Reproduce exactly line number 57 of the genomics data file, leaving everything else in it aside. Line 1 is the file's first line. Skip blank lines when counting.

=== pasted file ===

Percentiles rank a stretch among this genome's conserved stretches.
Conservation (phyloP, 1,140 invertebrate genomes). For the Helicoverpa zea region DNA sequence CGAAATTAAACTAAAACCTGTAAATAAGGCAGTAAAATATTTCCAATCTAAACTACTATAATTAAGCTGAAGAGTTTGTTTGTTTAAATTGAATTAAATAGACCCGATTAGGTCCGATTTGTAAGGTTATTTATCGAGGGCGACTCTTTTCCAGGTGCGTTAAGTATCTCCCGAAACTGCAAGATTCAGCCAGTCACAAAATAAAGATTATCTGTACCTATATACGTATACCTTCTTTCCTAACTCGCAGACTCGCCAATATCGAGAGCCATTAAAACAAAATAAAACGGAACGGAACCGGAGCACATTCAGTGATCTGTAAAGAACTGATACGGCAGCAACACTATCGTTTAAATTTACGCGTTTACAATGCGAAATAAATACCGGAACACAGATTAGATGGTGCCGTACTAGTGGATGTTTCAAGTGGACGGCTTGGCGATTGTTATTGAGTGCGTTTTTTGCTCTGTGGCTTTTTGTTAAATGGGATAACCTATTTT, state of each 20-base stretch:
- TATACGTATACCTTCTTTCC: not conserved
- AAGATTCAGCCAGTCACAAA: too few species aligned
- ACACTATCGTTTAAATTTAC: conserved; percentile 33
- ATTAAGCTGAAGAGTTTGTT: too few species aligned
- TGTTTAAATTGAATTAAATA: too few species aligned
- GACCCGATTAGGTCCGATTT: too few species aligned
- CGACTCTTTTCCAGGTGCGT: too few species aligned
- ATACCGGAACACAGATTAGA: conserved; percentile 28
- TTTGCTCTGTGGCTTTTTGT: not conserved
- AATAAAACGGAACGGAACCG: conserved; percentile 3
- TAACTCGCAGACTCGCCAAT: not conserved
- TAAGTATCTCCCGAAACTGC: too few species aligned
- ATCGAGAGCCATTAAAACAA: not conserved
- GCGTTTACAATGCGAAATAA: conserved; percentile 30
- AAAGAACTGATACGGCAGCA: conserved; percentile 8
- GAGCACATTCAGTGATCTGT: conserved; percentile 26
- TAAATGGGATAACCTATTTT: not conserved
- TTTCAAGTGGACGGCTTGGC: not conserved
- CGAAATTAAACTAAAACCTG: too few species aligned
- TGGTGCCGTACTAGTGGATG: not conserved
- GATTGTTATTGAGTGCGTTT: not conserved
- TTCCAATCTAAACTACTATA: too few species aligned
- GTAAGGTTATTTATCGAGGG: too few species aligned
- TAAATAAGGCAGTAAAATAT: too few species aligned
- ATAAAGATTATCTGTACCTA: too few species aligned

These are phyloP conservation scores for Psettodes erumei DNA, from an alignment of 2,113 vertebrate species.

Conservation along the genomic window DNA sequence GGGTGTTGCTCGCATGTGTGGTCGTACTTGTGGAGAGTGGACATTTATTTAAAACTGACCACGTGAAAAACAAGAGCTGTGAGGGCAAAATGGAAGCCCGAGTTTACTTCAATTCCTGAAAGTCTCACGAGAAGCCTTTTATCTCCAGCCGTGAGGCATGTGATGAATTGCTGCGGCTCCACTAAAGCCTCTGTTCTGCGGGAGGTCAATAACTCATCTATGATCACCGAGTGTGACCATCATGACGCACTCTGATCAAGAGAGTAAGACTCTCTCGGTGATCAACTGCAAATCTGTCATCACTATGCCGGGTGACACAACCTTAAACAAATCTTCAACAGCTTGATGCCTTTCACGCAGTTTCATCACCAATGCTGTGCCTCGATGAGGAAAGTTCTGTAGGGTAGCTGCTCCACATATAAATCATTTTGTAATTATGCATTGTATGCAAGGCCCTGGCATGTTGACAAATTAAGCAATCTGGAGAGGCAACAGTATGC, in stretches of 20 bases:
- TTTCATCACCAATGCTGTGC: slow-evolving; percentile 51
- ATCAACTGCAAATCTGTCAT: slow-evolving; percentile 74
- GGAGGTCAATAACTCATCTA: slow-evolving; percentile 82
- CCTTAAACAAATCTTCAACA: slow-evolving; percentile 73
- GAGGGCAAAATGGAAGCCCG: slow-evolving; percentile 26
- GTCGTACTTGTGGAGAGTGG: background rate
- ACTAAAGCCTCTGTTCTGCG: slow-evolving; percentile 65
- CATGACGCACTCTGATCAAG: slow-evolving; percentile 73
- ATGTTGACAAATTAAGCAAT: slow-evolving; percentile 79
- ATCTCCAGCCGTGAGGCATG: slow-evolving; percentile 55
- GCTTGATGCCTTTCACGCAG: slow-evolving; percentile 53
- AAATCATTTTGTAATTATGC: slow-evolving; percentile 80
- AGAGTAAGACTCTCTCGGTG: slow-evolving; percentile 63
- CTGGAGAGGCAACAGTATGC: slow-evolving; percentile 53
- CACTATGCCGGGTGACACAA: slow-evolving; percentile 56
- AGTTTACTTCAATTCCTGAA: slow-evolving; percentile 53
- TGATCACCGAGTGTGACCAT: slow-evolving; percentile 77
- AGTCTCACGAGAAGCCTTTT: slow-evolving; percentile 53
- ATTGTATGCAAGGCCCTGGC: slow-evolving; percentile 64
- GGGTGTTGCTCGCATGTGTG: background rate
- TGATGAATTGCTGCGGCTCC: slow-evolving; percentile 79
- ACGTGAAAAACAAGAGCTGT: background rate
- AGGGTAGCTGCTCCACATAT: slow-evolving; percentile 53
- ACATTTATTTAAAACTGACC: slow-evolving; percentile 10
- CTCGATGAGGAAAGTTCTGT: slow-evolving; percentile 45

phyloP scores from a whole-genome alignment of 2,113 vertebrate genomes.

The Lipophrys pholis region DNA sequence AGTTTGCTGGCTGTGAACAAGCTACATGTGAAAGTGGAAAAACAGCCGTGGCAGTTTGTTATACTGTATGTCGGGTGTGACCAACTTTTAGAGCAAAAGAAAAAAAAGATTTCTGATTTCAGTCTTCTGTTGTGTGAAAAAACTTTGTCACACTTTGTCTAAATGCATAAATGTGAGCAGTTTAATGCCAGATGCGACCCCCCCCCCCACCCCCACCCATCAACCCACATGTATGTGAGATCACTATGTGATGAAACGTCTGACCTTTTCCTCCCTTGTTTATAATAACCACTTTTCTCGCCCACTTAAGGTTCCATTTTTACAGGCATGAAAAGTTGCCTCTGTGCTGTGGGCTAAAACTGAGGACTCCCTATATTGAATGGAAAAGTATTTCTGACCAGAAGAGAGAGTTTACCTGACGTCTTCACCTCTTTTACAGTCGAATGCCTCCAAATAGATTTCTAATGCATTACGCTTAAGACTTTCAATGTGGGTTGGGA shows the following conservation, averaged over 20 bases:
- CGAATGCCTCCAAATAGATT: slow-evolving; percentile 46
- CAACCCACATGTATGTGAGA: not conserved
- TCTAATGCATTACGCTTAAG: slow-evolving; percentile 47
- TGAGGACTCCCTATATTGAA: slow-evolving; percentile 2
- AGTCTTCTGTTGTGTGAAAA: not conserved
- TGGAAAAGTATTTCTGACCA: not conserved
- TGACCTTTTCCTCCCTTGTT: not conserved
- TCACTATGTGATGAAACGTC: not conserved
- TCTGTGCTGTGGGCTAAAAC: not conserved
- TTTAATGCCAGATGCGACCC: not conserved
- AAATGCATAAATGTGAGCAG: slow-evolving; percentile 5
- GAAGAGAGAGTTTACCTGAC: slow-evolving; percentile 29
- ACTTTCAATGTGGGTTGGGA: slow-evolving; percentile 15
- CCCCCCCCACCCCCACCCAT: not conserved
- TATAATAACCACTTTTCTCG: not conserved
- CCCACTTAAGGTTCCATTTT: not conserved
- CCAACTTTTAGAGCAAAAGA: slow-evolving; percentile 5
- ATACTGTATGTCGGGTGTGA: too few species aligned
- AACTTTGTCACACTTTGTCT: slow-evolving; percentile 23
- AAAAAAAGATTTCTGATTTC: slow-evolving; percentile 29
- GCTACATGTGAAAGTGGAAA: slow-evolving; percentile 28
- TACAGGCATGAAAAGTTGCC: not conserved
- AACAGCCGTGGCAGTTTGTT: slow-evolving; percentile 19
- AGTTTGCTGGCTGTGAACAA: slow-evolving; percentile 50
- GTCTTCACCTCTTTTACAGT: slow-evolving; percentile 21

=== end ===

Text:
- CGAATGCCTCCAAATAGATT: slow-evolving; percentile 46